Meet a Critic: Former Village Voice Critic Nathan Lee, Part One

The first of a two-part correspondence with the former Village Voice scribe.

Meet a Critic - Nathan Lee


Name: Nathan Lee

Age: 33

Hometown: My own private Idaho.

Years reviewing film: 7





For better or worse, recently departed Village Voice writer Nathan Lee has become something of a poster boy for the disappearance of the film critic. The irony is that Lee is far from the stodgy old cineaste that some denounce as irrelevant, out of touch, or replaceable; to the contrary, he's one of a few late-Generation X critics in a position of major media influence, having written for the New York Sun, the New York Times, Film Comment and the Village Voice, and all by the tender age of 33.

In the first of our two-part interview with Lee, the equally intelligent and profane writer (who parted ways with the Voice last month) answers our Meet a Critic questionnaire. Check in next week for our more in-depth conversation with Lee about his exit from the celebrated alt-weekly and his surprising thoughts on the future of film criticism.


Why and how did you become a critic?

Nathan Lee: Randomly, fortuitously.

Fill in the blank: "If I wasn't a professional film critic, I'd be ..."

NL: ...a wealthier man than I am now.

Cronenberg - Crash

What is your favorite film and who is your favorite director?

NL: I'm dying to answer Southland Tales just to watch a number of heads explode. The honest answer would circle around Rio Bravo, North By Northwest, Flowers of Shanghai, The Docks of New York, M, Au Hasard Balthazar, and a half-dozen films by either Jean-Luc Godard or Andy Warhol or Robert Beavers or Jean Renoir or...But if I had to zoom in on just one, my gut says David Cronenberg's Crash, the most inexhaustible movie I know, and one whose tone and meaning change every time I see it -- ten and counting.

What's the worst movie you've ever seen, and why?

NL: I'm dying to answer The Diving Bell and the Butterfly just to watch a number of heads explode.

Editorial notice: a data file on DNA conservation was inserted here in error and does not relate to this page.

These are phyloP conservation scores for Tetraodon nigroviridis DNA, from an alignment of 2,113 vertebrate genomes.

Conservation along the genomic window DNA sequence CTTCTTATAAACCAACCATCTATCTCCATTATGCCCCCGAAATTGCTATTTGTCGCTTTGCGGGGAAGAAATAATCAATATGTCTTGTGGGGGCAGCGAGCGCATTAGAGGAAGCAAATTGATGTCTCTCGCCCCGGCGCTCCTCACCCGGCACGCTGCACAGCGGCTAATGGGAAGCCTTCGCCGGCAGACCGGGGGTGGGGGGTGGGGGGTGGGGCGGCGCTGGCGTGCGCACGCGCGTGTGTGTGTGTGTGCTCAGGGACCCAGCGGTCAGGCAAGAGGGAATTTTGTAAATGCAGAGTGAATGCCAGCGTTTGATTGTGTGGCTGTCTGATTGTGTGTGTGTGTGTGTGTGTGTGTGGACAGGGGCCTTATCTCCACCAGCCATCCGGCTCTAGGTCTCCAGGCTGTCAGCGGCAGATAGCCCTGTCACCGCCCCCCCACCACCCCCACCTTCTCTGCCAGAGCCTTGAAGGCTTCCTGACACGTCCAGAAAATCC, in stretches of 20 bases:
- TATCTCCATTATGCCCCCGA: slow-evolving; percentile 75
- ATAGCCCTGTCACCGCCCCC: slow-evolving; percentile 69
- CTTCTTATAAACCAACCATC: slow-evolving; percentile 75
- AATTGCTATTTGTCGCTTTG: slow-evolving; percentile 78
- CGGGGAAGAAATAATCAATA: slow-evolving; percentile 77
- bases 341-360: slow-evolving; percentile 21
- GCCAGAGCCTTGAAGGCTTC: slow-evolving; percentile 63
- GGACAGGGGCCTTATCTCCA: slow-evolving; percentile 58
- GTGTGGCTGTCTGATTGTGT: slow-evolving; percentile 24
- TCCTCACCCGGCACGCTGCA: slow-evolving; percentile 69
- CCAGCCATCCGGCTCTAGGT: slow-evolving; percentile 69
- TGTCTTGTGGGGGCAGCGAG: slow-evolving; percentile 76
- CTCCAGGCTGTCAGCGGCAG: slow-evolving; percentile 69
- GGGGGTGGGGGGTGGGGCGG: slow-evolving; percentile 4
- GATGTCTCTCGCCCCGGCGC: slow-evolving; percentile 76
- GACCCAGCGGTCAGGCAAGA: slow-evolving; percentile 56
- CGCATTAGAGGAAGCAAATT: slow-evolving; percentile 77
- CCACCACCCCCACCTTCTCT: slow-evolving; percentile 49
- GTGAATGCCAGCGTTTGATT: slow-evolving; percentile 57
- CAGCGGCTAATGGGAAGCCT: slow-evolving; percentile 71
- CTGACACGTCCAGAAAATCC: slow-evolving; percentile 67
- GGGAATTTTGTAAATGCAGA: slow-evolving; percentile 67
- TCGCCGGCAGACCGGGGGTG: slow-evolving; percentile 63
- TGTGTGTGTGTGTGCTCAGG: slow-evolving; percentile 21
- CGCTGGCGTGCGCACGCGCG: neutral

What other film critics/bloggers/entertainment journalists do you read regularly?

NL: I dip into lots of folks, both in print and online, although the longer I write about movies the less useful I find movie writing. The Rest is Noise, Alex Ross's amazing chronicle of 20th century classical music, opened up richer avenues of thought than all the film criticism I read last year. That said, I read every word penned by Amy Taubin, Kent Jones, J. Hoberman, and James Quandt.

What does a film need to achieve to earn a perfect rating from Nathan Lee?

NL: Generally, it needs to be directed by either Robert Bresson or Robert Beavers.

What is the state of current film criticism?

NL: Slightly better than the State of the Union.

What is the state of modern cinema?

NL: Fascinating, frustrating, enthused, enervated, joyous, despondent, inspired, idiotic -- in short, the same as it's always been.

What's the biggest misconception about film critics?

NL: That our job is to see movies. I wish. The job is to write.

Luke Skywalker

What word or phrase do you over-use?

NL: "Improbable." "Bitches."

When you were a kid, what did you want to be when you grew up?

NL: Luke Skywalker.

What is your most common concession stand purchase?

NL: Imaginary cigarettes.

What has been your most bizarre movie-going experience?

NL: Watching a 3-D IMAX underwater documentary while on LSD.





Editor's extra -- We've assembled some of our favorite recent Nathan Lee reviews below for your perusal. Check back next week for Part II of our interview.

George A. Romero's Diary of the Dead (2008): "Please. Everyone knows you can't trust The Man, and while you might find a more or less rational zombie infestation in a civilized place like England, traceable to an outbreak of the rage virus (28 Days Later), here in America that shit just happens"..."Diary climaxes as a kind of Zombie Year at Marienbad." (Full review here.)

Cloverfield (2008): " The mechanism is the message in Cloverfield, a movie so aluminum-sleek, ultra-portable, and itsy-bitsy sexy, it's amazing Steve Jobs didn't pull it out of an envelope at Macworld." (Full review here.)

The Hottie and the Nottie (2008): "Scripted by Heidi Ferrer and shat onscreen by director Tom Putnam, this strong contender for The Worst Movie I've Ever Seen follows Nate's attempt to woo the "hottie" while suffering the rancid foot fungus, oozing facial blisters, and hideous tooth decay of her best friend, June Phigg (Christine Lakin)." (Full review here.)

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